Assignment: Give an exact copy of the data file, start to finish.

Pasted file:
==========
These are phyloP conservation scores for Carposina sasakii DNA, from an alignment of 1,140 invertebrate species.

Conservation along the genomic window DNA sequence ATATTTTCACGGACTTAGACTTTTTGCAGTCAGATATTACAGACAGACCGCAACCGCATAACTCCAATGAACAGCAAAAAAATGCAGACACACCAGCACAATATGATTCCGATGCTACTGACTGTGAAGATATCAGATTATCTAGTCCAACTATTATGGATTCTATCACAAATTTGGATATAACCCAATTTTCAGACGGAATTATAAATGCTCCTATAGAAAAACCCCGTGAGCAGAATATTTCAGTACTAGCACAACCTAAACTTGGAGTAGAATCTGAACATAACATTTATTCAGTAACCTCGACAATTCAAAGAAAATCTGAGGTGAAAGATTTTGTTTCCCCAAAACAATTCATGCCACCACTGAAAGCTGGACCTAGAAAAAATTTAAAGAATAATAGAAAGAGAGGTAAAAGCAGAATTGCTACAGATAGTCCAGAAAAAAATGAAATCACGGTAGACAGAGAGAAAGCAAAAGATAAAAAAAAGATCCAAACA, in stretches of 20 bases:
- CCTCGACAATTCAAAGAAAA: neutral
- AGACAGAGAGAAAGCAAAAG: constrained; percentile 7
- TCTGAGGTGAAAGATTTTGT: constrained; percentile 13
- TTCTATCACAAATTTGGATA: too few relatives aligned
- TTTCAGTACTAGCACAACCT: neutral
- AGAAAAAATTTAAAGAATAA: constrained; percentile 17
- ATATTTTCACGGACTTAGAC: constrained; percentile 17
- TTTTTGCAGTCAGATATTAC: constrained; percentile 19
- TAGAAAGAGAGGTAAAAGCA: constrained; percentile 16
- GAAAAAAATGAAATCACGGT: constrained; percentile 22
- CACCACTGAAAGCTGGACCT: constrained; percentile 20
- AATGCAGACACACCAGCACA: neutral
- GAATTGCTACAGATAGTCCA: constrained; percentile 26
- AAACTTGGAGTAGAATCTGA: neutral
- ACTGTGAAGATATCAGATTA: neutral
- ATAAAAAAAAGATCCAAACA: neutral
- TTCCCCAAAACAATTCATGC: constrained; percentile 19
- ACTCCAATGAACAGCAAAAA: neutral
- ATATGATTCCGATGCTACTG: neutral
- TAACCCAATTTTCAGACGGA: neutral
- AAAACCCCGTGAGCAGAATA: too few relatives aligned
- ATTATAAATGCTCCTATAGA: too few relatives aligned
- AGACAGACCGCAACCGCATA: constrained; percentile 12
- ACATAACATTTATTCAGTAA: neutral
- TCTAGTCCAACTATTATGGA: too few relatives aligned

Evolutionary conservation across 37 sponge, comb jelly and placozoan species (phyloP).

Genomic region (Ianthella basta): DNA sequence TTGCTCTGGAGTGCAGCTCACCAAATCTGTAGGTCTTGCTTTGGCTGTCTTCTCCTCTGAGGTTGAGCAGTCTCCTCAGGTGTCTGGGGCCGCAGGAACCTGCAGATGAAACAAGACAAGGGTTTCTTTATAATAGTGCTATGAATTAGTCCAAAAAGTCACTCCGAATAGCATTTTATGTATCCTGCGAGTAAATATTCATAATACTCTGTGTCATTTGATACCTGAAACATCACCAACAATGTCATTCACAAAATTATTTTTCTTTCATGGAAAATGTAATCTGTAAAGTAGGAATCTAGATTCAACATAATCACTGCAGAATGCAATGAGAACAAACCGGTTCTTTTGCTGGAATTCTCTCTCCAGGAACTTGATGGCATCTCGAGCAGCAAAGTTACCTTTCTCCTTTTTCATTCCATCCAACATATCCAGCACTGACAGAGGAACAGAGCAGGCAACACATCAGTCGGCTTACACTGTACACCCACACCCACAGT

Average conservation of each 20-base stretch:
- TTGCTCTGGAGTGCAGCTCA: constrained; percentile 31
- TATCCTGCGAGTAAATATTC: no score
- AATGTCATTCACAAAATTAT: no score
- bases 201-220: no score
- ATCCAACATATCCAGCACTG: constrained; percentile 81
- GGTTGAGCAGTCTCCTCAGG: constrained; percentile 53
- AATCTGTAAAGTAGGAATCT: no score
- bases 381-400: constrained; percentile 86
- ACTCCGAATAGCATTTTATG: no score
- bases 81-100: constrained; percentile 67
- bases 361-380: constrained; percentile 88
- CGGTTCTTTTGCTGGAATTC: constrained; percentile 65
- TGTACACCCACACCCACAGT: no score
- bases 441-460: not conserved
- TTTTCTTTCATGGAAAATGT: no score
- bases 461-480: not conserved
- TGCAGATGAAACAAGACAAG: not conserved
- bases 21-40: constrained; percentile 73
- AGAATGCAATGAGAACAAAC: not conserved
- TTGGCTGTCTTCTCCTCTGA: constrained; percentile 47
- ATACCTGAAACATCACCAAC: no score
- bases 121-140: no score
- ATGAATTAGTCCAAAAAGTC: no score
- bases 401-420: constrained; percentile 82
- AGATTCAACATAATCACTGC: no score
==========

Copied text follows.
These are phyloP conservation scores for Carposina sasakii DNA, from an alignment of 1,140 invertebrate species.

Conservation along the genomic window DNA sequence ATATTTTCACGGACTTAGACTTTTTGCAGTCAGATATTACAGACAGACCGCAACCGCATAACTCCAATGAACAGCAAAAAAATGCAGACACACCAGCACAATATGATTCCGATGCTACTGACTGTGAAGATATCAGATTATCTAGTCCAACTATTATGGATTCTATCACAAATTTGGATATAACCCAATTTTCAGACGGAATTATAAATGCTCCTATAGAAAAACCCCGTGAGCAGAATATTTCAGTACTAGCACAACCTAAACTTGGAGTAGAATCTGAACATAACATTTATTCAGTAACCTCGACAATTCAAAGAAAATCTGAGGTGAAAGATTTTGTTTCCCCAAAACAATTCATGCCACCACTGAAAGCTGGACCTAGAAAAAATTTAAAGAATAATAGAAAGAGAGGTAAAAGCAGAATTGCTACAGATAGTCCAGAAAAAAATGAAATCACGGTAGACAGAGAGAAAGCAAAAGATAAAAAAAAGATCCAAACA, in stretches of 20 bases:
- CCTCGACAATTCAAAGAAAA: neutral
- AGACAGAGAGAAAGCAAAAG: constrained; percentile 7
- TCTGAGGTGAAAGATTTTGT: constrained; percentile 13
- TTCTATCACAAATTTGGATA: too few relatives aligned
- TTTCAGTACTAGCACAACCT: neutral
- AGAAAAAATTTAAAGAATAA: constrained; percentile 17
- ATATTTTCACGGACTTAGAC: constrained; percentile 17
- TTTTTGCAGTCAGATATTAC: constrained; percentile 19
- TAGAAAGAGAGGTAAAAGCA: constrained; percentile 16
- GAAAAAAATGAAATCACGGT: constrained; percentile 22
- CACCACTGAAAGCTGGACCT: constrained; percentile 20
- AATGCAGACACACCAGCACA: neutral
- GAATTGCTACAGATAGTCCA: constrained; percentile 26
- AAACTTGGAGTAGAATCTGA: neutral
- ACTGTGAAGATATCAGATTA: neutral
- ATAAAAAAAAGATCCAAACA: neutral
- TTCCCCAAAACAATTCATGC: constrained; percentile 19
- ACTCCAATGAACAGCAAAAA: neutral
- ATATGATTCCGATGCTACTG: neutral
- TAACCCAATTTTCAGACGGA: neutral
- AAAACCCCGTGAGCAGAATA: too few relatives aligned
- ATTATAAATGCTCCTATAGA: too few relatives aligned
- AGACAGACCGCAACCGCATA: constrained; percentile 12
- ACATAACATTTATTCAGTAA: neutral
- TCTAGTCCAACTATTATGGA: too few relatives aligned

Evolutionary conservation across 37 sponge, comb jelly and placozoan species (phyloP).

Genomic region (Ianthella basta): DNA sequence TTGCTCTGGAGTGCAGCTCACCAAATCTGTAGGTCTTGCTTTGGCTGTCTTCTCCTCTGAGGTTGAGCAGTCTCCTCAGGTGTCTGGGGCCGCAGGAACCTGCAGATGAAACAAGACAAGGGTTTCTTTATAATAGTGCTATGAATTAGTCCAAAAAGTCACTCCGAATAGCATTTTATGTATCCTGCGAGTAAATATTCATAATACTCTGTGTCATTTGATACCTGAAACATCACCAACAATGTCATTCACAAAATTATTTTTCTTTCATGGAAAATGTAATCTGTAAAGTAGGAATCTAGATTCAACATAATCACTGCAGAATGCAATGAGAACAAACCGGTTCTTTTGCTGGAATTCTCTCTCCAGGAACTTGATGGCATCTCGAGCAGCAAAGTTACCTTTCTCCTTTTTCATTCCATCCAACATATCCAGCACTGACAGAGGAACAGAGCAGGCAACACATCAGTCGGCTTACACTGTACACCCACACCCACAGT

Average conservation of each 20-base stretch:
- TTGCTCTGGAGTGCAGCTCA: constrained; percentile 31
- TATCCTGCGAGTAAATATTC: no score
- AATGTCATTCACAAAATTAT: no score
- bases 201-220: no score
- ATCCAACATATCCAGCACTG: constrained; percentile 81
- GGTTGAGCAGTCTCCTCAGG: constrained; percentile 53
- AATCTGTAAAGTAGGAATCT: no score
- bases 381-400: constrained; percentile 86
- ACTCCGAATAGCATTTTATG: no score
- bases 81-100: constrained; percentile 67
- bases 361-380: constrained; percentile 88
- CGGTTCTTTTGCTGGAATTC: constrained; percentile 65
- TGTACACCCACACCCACAGT: no score
- bases 441-460: not conserved
- TTTTCTTTCATGGAAAATGT: no score
- bases 461-480: not conserved
- TGCAGATGAAACAAGACAAG: not conserved
- bases 21-40: constrained; percentile 73
- AGAATGCAATGAGAACAAAC: not conserved
- TTGGCTGTCTTCTCCTCTGA: constrained; percentile 47
- ATACCTGAAACATCACCAAC: no score
- bases 121-140: no score
- ATGAATTAGTCCAAAAAGTC: no score
- bases 401-420: constrained; percentile 82
- AGATTCAACATAATCACTGC: no score